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Posted: August 02, 2001

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Perspective

 
Media questions sanity of ex-establishment defender of Milosevic

by Stephen Gowans

Anyone who dissents from U.S. foreign policy must be nuts, hints Canada's national newspaper, The Globe and Mail.

In its August 1, 2001 edition, the newspaper uses the occasion of former U.S. attorney-general Ramsey Clark's visit to Slobodan Milosevic, the former president of Yugoslavia, to paint a picture of Clark as having gone "ga-ga."

Milosevic, now in a Dutch prison, is awaiting trial for war crimes.

Clark, a lawyer, whose father was U.S attorney-general, and who, himself served as U.S. attorney-general during the Vietnam War, visited with Milosevic to offer advise on Milosevic's legal defense.

Once hailed as a possible presidential candidate, Clark's politics turned sharply left in the 80's. He founded the International Action Centre, which describes itself as being active in "resistance to U.S. militarism, war, and corporate greed."

The full-page Globe and Mail article is silent on the reasons Clark is defending Milosevic, pointing instead to Clark having a history of taking "on an assortment of accused terrorists, accused war criminals, and ex-Nazis," including "native activists Leonard Peltier, accused terrorist Lori Berenson, accused Rwandan war criminal Elizaphan Ntakirutimana as well as Radovan Karadzic, the Bosnian Serb leader charged with war crimes." A personality defect, not sound reasons, apparently, led Clark to the steps of the Dutch prison.

The newspaper points to the New Republic's assessment of Clark (disreputable) and to online magazine Salon's (the tool of left-wing cultists), but in a concession to journalistic balance also serves up a defense. Christopher Black, a Canadian lawyer who has also visited Milosevic at The Hague, is quoted as saying ,"They always try to marginalize the left, saying we're either old fashioned wing nuts or Stalinist hard-liners. Any emotive word that condemns you off the bat, they use."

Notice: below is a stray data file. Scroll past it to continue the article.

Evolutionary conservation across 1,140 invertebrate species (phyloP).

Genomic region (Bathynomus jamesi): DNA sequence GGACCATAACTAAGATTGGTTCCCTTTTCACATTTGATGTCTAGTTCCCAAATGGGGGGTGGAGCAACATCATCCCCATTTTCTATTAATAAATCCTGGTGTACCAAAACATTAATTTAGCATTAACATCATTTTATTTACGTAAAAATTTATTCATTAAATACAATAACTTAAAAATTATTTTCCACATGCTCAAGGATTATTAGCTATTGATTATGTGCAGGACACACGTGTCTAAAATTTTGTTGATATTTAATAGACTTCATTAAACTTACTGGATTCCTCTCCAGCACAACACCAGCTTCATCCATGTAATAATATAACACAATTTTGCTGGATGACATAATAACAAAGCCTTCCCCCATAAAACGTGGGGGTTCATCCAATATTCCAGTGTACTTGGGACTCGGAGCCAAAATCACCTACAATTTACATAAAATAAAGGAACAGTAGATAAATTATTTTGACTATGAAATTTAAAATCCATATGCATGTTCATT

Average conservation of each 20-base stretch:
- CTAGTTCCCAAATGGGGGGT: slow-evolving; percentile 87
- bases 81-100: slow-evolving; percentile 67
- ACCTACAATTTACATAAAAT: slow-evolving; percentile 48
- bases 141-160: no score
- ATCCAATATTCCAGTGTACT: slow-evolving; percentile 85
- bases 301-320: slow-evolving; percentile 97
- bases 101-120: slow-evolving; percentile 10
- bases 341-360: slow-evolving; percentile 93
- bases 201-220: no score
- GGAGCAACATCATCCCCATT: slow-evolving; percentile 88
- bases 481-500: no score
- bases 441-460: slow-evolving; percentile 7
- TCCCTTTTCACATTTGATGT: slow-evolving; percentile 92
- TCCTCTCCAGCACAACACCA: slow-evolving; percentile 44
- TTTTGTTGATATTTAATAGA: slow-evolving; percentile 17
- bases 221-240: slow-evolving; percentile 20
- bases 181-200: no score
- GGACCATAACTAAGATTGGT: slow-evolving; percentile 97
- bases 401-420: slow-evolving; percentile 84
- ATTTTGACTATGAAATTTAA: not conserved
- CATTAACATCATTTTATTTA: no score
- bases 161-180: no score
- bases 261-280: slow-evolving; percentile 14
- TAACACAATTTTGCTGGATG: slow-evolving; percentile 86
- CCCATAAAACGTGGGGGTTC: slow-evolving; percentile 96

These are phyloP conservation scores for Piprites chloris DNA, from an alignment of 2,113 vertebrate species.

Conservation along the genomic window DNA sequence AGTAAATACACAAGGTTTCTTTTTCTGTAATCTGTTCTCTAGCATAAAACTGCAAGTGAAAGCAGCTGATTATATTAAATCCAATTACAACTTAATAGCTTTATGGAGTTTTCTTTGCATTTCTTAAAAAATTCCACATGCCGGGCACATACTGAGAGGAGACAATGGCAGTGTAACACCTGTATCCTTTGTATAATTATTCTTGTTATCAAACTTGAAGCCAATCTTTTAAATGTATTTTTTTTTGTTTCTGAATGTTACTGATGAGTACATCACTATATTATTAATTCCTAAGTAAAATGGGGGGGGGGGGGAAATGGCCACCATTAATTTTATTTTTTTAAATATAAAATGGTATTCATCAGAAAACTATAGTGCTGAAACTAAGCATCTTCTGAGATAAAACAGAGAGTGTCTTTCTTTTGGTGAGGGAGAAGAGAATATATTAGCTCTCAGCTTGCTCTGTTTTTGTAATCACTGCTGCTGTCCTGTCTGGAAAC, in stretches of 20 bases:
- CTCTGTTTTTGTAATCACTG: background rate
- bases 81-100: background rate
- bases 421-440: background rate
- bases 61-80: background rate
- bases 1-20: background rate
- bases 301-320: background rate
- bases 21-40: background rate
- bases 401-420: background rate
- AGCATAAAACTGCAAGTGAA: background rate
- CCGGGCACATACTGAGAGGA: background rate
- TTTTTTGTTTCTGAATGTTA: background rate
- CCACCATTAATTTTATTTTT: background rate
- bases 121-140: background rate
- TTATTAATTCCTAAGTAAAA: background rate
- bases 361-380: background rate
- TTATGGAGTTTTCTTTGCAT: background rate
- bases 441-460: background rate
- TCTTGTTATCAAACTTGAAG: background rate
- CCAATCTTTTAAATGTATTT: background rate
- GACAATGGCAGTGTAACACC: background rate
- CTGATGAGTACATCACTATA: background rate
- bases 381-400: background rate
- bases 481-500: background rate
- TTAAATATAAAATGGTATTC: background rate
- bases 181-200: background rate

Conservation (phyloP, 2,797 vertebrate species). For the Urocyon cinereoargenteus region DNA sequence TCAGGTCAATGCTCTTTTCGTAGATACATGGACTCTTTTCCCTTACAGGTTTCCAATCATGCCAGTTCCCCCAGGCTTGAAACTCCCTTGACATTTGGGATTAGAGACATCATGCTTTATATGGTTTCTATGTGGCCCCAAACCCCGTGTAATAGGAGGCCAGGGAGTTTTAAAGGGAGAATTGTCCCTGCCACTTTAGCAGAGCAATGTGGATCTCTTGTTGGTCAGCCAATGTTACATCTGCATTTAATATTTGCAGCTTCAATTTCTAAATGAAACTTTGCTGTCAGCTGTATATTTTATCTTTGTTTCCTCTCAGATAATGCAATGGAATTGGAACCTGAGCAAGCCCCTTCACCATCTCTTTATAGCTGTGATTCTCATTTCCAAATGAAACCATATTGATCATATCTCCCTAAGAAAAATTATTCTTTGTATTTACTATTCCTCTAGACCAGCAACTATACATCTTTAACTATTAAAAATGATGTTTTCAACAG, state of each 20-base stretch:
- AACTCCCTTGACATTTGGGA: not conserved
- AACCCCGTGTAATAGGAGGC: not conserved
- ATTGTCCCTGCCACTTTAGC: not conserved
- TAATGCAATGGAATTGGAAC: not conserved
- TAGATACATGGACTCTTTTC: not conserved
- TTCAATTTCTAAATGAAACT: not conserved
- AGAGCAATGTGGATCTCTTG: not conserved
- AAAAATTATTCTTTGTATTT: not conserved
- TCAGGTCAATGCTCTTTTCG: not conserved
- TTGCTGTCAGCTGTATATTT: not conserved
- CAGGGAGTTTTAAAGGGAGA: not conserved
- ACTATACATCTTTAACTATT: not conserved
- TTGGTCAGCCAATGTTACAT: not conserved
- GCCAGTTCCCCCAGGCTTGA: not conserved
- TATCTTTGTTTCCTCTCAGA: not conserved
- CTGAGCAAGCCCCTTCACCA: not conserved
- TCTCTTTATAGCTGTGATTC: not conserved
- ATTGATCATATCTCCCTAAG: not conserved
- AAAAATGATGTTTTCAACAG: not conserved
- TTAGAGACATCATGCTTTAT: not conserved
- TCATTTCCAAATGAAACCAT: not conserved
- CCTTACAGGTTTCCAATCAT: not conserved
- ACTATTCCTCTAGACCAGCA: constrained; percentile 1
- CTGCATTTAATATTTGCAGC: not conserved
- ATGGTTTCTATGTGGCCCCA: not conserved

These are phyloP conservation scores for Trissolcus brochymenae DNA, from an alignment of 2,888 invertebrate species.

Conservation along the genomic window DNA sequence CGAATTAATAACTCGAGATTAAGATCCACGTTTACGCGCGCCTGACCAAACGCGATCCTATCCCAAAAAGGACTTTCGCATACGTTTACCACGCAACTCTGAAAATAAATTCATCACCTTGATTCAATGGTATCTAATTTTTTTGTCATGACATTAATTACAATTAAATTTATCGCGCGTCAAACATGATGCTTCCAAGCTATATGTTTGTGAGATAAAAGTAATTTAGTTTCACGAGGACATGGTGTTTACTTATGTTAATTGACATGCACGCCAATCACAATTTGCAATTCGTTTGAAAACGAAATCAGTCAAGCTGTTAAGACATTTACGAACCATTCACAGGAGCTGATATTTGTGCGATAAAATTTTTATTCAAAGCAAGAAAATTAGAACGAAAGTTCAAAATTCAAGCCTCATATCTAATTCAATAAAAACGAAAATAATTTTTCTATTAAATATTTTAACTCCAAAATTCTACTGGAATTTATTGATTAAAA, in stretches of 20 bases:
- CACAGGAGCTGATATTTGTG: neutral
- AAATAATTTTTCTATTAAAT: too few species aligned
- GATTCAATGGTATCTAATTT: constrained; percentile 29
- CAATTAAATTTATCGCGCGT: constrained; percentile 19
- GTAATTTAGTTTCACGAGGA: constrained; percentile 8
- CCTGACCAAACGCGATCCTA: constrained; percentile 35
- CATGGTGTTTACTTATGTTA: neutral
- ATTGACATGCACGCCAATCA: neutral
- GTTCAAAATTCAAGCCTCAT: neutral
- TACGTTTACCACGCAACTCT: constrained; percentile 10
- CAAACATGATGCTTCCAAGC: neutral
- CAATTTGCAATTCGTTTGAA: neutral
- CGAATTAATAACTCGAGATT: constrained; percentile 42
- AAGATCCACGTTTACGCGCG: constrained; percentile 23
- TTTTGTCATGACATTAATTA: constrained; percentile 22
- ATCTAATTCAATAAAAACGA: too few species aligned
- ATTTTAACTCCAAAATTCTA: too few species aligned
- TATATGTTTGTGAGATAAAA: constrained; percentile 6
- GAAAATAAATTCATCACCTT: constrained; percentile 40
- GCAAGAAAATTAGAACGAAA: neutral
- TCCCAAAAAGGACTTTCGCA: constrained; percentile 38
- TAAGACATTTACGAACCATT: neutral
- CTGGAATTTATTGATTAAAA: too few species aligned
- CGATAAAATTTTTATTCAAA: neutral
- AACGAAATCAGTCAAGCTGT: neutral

Black himself was the subject of a Globe and Mail  profile, which dwelled long on the lawyer's connection to the Communist Party of Canada, but had little to say about the reasons why Black opposes Milosevic's imprisonment.

For its part, the newspaper links Clark to emotionally-charged names: Gadhafi, Lyndon Larouche, the PLO, terrorists, and astonishingly, to Quebec's Bill 101, much hated in English Canada. It seems Clark is linked with everything that is loathsome.

Among Mr. Clark's many actions the newspaper holds in disrepute is his condemning of "the 1999 NATO bombing of Yugoslavia to end the army's purge of ethnic Albanians in Kosovo as a violation of human rights."  Clark is portrayed as opposing a legitimate and humanitarian attempt to stop the Yugoslav army's purge of ethnic Albanians, yet in a bit of Orwellian rewriting of history, the Globe and Mail has the exodus happening before the NATO bombing campaign, not after. Clark didn't oppose an end to repression. He only questioned whether it was actually happening, and whether stories of ethnic cleansing and genocide were the Balkan's Gulf of Tonkin equivalent. Much that's been revealed since shows he was right.

As U.S. attorney-general, Clark supported U.S. intervention in Vietnam, an immoral war that killed or injured 1,000 civilians every week, far bloodier, and more decidedly criminal, than anything Milosevic, "the butcher", is accused of. At the time Clark's sanity was never questioned, he was never reviled in the media for offering comfort to "war criminals," even though he was a member of a cabinet of war criminals, and his reasons for supporting U.S. foreign policy were explained by the media in detail.

But today, as he questions the foreign policy of the establishment he once belonged to, doubts are raised about his sanity, and the media keeps mum on the reasons for his dissent. He's simply ga-ga.

Support an insane, immoral policy, and you're a model of reasonableness. Dissent, and you've gone mad.

Mr. Steve Gowans is a writer and political activist who lives in Ottawa, Canada.

Source:

by courtesy & 2001 Steve Gowans

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